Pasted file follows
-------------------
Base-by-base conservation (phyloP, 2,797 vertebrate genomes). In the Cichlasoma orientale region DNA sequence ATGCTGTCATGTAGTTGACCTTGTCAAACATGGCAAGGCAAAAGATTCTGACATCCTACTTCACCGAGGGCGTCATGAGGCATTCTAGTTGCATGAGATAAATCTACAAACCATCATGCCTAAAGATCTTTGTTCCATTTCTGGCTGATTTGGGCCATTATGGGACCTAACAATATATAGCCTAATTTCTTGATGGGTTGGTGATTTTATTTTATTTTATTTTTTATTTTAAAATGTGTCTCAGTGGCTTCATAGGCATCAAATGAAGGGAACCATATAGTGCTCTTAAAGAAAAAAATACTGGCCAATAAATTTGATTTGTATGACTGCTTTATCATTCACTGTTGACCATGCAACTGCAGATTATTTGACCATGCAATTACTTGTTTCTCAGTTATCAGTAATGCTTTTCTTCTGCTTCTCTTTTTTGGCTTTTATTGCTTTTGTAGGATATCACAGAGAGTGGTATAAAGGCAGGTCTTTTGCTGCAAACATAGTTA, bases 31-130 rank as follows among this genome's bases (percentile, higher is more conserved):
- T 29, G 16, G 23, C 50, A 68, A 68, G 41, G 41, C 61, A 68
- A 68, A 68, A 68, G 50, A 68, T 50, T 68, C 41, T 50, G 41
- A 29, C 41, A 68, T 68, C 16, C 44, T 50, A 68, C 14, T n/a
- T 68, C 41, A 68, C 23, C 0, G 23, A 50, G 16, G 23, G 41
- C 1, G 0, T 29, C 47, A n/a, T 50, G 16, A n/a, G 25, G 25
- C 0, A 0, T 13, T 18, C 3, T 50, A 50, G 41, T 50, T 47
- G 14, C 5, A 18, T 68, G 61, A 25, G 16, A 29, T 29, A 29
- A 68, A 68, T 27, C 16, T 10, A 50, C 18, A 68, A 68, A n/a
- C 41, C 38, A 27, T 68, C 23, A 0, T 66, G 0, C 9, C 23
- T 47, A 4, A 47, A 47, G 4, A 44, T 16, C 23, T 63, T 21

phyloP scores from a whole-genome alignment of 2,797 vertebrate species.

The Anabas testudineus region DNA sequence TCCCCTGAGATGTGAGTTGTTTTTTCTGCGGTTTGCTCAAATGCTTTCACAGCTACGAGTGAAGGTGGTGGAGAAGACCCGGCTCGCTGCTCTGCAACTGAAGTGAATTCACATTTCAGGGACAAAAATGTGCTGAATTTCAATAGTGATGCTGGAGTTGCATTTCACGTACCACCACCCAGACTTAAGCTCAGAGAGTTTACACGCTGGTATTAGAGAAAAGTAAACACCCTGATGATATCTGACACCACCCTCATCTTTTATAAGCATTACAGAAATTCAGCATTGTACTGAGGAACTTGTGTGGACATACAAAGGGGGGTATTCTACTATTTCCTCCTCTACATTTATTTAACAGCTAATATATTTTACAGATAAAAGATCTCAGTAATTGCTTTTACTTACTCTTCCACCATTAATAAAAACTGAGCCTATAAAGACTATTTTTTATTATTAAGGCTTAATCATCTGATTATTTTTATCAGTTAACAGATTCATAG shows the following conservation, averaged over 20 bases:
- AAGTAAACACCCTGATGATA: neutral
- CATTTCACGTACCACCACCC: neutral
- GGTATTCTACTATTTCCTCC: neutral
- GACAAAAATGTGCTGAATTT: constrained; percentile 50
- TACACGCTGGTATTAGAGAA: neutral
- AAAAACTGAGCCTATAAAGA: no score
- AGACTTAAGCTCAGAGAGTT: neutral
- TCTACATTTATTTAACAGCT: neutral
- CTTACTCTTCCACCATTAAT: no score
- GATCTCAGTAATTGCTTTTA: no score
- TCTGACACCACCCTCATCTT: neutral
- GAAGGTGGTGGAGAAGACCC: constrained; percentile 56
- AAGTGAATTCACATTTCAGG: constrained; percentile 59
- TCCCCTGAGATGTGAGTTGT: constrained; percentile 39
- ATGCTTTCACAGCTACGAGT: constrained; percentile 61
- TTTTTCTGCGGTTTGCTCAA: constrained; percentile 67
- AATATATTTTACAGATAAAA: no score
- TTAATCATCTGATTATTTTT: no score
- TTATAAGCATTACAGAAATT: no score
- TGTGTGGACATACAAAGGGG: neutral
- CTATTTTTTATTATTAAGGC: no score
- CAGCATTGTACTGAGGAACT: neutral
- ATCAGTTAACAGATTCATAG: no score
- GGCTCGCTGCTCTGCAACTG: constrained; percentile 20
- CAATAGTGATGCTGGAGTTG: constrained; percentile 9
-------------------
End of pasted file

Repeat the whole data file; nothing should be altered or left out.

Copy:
Base-by-base conservation (phyloP, 2,797 vertebrate genomes). In the Cichlasoma orientale region DNA sequence ATGCTGTCATGTAGTTGACCTTGTCAAACATGGCAAGGCAAAAGATTCTGACATCCTACTTCACCGAGGGCGTCATGAGGCATTCTAGTTGCATGAGATAAATCTACAAACCATCATGCCTAAAGATCTTTGTTCCATTTCTGGCTGATTTGGGCCATTATGGGACCTAACAATATATAGCCTAATTTCTTGATGGGTTGGTGATTTTATTTTATTTTATTTTTTATTTTAAAATGTGTCTCAGTGGCTTCATAGGCATCAAATGAAGGGAACCATATAGTGCTCTTAAAGAAAAAAATACTGGCCAATAAATTTGATTTGTATGACTGCTTTATCATTCACTGTTGACCATGCAACTGCAGATTATTTGACCATGCAATTACTTGTTTCTCAGTTATCAGTAATGCTTTTCTTCTGCTTCTCTTTTTTGGCTTTTATTGCTTTTGTAGGATATCACAGAGAGTGGTATAAAGGCAGGTCTTTTGCTGCAAACATAGTTA, bases 31-130 rank as follows among this genome's bases (percentile, higher is more conserved):
- T 29, G 16, G 23, C 50, A 68, A 68, G 41, G 41, C 61, A 68
- A 68, A 68, A 68, G 50, A 68, T 50, T 68, C 41, T 50, G 41
- A 29, C 41, A 68, T 68, C 16, C 44, T 50, A 68, C 14, T n/a
- T 68, C 41, A 68, C 23, C 0, G 23, A 50, G 16, G 23, G 41
- C 1, G 0, T 29, C 47, A n/a, T 50, G 16, A n/a, G 25, G 25
- C 0, A 0, T 13, T 18, C 3, T 50, A 50, G 41, T 50, T 47
- G 14, C 5, A 18, T 68, G 61, A 25, G 16, A 29, T 29, A 29
- A 68, A 68, T 27, C 16, T 10, A 50, C 18, A 68, A 68, A n/a
- C 41, C 38, A 27, T 68, C 23, A 0, T 66, G 0, C 9, C 23
- T 47, A 4, A 47, A 47, G 4, A 44, T 16, C 23, T 63, T 21

phyloP scores from a whole-genome alignment of 2,797 vertebrate species.

The Anabas testudineus region DNA sequence TCCCCTGAGATGTGAGTTGTTTTTTCTGCGGTTTGCTCAAATGCTTTCACAGCTACGAGTGAAGGTGGTGGAGAAGACCCGGCTCGCTGCTCTGCAACTGAAGTGAATTCACATTTCAGGGACAAAAATGTGCTGAATTTCAATAGTGATGCTGGAGTTGCATTTCACGTACCACCACCCAGACTTAAGCTCAGAGAGTTTACACGCTGGTATTAGAGAAAAGTAAACACCCTGATGATATCTGACACCACCCTCATCTTTTATAAGCATTACAGAAATTCAGCATTGTACTGAGGAACTTGTGTGGACATACAAAGGGGGGTATTCTACTATTTCCTCCTCTACATTTATTTAACAGCTAATATATTTTACAGATAAAAGATCTCAGTAATTGCTTTTACTTACTCTTCCACCATTAATAAAAACTGAGCCTATAAAGACTATTTTTTATTATTAAGGCTTAATCATCTGATTATTTTTATCAGTTAACAGATTCATAG shows the following conservation, averaged over 20 bases:
- AAGTAAACACCCTGATGATA: neutral
- CATTTCACGTACCACCACCC: neutral
- GGTATTCTACTATTTCCTCC: neutral
- GACAAAAATGTGCTGAATTT: constrained; percentile 50
- TACACGCTGGTATTAGAGAA: neutral
- AAAAACTGAGCCTATAAAGA: no score
- AGACTTAAGCTCAGAGAGTT: neutral
- TCTACATTTATTTAACAGCT: neutral
- CTTACTCTTCCACCATTAAT: no score
- GATCTCAGTAATTGCTTTTA: no score
- TCTGACACCACCCTCATCTT: neutral
- GAAGGTGGTGGAGAAGACCC: constrained; percentile 56
- AAGTGAATTCACATTTCAGG: constrained; percentile 59
- TCCCCTGAGATGTGAGTTGT: constrained; percentile 39
- ATGCTTTCACAGCTACGAGT: constrained; percentile 61
- TTTTTCTGCGGTTTGCTCAA: constrained; percentile 67
- AATATATTTTACAGATAAAA: no score
- TTAATCATCTGATTATTTTT: no score
- TTATAAGCATTACAGAAATT: no score
- TGTGTGGACATACAAAGGGG: neutral
- CTATTTTTTATTATTAAGGC: no score
- CAGCATTGTACTGAGGAACT: neutral
- ATCAGTTAACAGATTCATAG: no score
- GGCTCGCTGCTCTGCAACTG: constrained; percentile 20
- CAATAGTGATGCTGGAGTTG: constrained; percentile 9